Monday, July 18, 2011
The things we got away with at Linton Hall Military School
(I took this picture on Military Day, 1980.)
I've been told that I tend to concentrate on the negative aspects of my experience at Linton Hall.
This post is about the things we got away with, the times we did not follow the rules and escaped punishment.
Getting away with something even once was difficult, since (1) there were rules that covered pretty much every aspect of life at Linton Hall Military School, and (2) unlike the schools that I attended before and after, at Linton Hall "telling" or "ratting" on someone were common practice. In order to get away with something, you had to do it not only out of sight of the nuns and Commandant, but out of sight of the other two hundred cadets.
Here's what I remember, in no particular order:
At the end of one visiting Sunday, some of the older cadets were missing several buttons from their shirts and blue sweater. Seems that they had traded buttons for kisses from visiting girls (presumably the sisters of other cadets.) No one got punished; all we got was a lecture from the Commandant during Military Science class. I still remember him saying "they're not laughing with you, they're laughing at you." Only a few of us had been involved; I wasn't one of them. I also remember after class someone who commented "if I had known that girls were doing that, I would have traded buttons from my fly." (Our khaki pants had button flies.)
Some of the nuns who taught at Linton Hall Military School were young and attractive. A couple of times one of us would "accidentally" drop a pencil while she was walking past our desks, and try to peek under her habit. You had to be careful and not be too obvious. No one got caught, as far as I know. A few of us tried this. Yeah, I was one of them. Kind of sad, really, that looking up a nun's habit and maybe getting a glimpse of her knee was considered a thrill.
One time about five folk singers sang and played music during Mass, and afterwards. A couple of them wore miniskirts (this was the late sixties.) I remember some of us lying down on the gym floor (obviously after Mass) and trying to catch a good sight.
Someone actually had a couple of porn magazines in his locker! Amazing, since we weren't even allowed to have comic books. Someone squealed on him during "rest" and told an officer. The officer just told him to put the magazines away. I just happened to be nearby when the squealing and putting away took place, and very briefly saw the covers. The owner was a good friend of mine, and after that incident I asked him many times to let him look at his magazines, but he wouldn't let me. I imagine that as a condition of not reporting him, the officer who found out did get to look. The owner of the magazines did not live in the local area so he did not get to go home on weekends, so I don't know what happened to the magazines, since I can't imagine how he could have managed to throw them away undetected. Did they stay in his locker the rest of the school year? Did he sell or trade them to someone who did go home on weekends?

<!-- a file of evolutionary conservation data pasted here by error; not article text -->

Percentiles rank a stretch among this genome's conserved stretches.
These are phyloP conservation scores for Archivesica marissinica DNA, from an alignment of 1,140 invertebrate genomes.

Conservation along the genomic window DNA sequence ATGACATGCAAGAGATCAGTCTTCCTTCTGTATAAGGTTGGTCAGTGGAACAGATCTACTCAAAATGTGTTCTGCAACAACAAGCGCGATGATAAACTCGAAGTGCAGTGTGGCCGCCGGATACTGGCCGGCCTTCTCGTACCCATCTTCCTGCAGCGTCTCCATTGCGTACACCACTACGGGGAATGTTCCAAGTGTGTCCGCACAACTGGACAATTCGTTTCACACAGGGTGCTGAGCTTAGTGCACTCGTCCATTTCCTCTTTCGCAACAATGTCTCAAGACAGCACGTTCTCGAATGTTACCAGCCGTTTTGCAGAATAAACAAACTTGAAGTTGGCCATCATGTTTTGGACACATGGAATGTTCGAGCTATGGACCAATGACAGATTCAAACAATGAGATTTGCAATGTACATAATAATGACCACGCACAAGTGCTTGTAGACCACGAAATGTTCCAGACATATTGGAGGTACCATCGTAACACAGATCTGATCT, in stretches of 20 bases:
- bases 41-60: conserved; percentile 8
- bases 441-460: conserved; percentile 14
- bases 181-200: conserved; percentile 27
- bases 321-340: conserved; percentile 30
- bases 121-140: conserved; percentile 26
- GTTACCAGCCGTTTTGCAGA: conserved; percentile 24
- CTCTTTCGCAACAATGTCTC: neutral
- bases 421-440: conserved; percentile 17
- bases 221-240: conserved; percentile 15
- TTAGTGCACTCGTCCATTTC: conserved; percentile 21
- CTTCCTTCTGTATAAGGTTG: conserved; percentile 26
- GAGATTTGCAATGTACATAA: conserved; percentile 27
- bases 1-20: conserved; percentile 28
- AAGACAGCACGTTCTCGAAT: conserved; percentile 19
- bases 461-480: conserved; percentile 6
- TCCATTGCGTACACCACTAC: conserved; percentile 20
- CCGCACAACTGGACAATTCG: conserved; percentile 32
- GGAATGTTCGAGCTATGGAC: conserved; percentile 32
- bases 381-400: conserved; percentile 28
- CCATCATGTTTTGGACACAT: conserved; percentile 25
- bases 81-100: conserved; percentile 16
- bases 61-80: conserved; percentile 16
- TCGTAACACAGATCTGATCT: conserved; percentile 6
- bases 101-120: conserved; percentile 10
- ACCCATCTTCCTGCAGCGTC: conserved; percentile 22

Many of us smuggled candy from home when we came back to Linton Hall Military School from the weekend. I did, too. It wasn't too hard to hide it, it was just that you had to be careful not to be seen eating it. An officer saw me go to my locker during "rest" and eat something once, and he asked me for some. Obviously, I didn't really have a choice, I gave him some and in exchange he kept quiet about it.
One time my mother gave me about ten apples to "smuggle" back just so I could have one piece of fresh fruit every day. We both knew what the consequences were if I got caught. It was risky, since there's no easy way to hide so many apples. I just left them in my duffle bag in my locker. Eating them was the difficult part. I had to go to my locker during "rest" then put it in the pocket of my bathrobe, eat it in bed under the covers after lights out without anyone hearing every time I took a bite, and then dispose of the apple core either the next morning (or in the middle of the night) by flushing it down the toilet. I got away with it, but it was too risky and I never did it again. After all these years I still wish that when my mother found out that I was going hungry and that we weren't allowed to sneak in food, that she would have spoken to Sister Mary David about it. Yeah, I got away with it, but it's sad that I needed to sneak in food at Linton Hall Military School.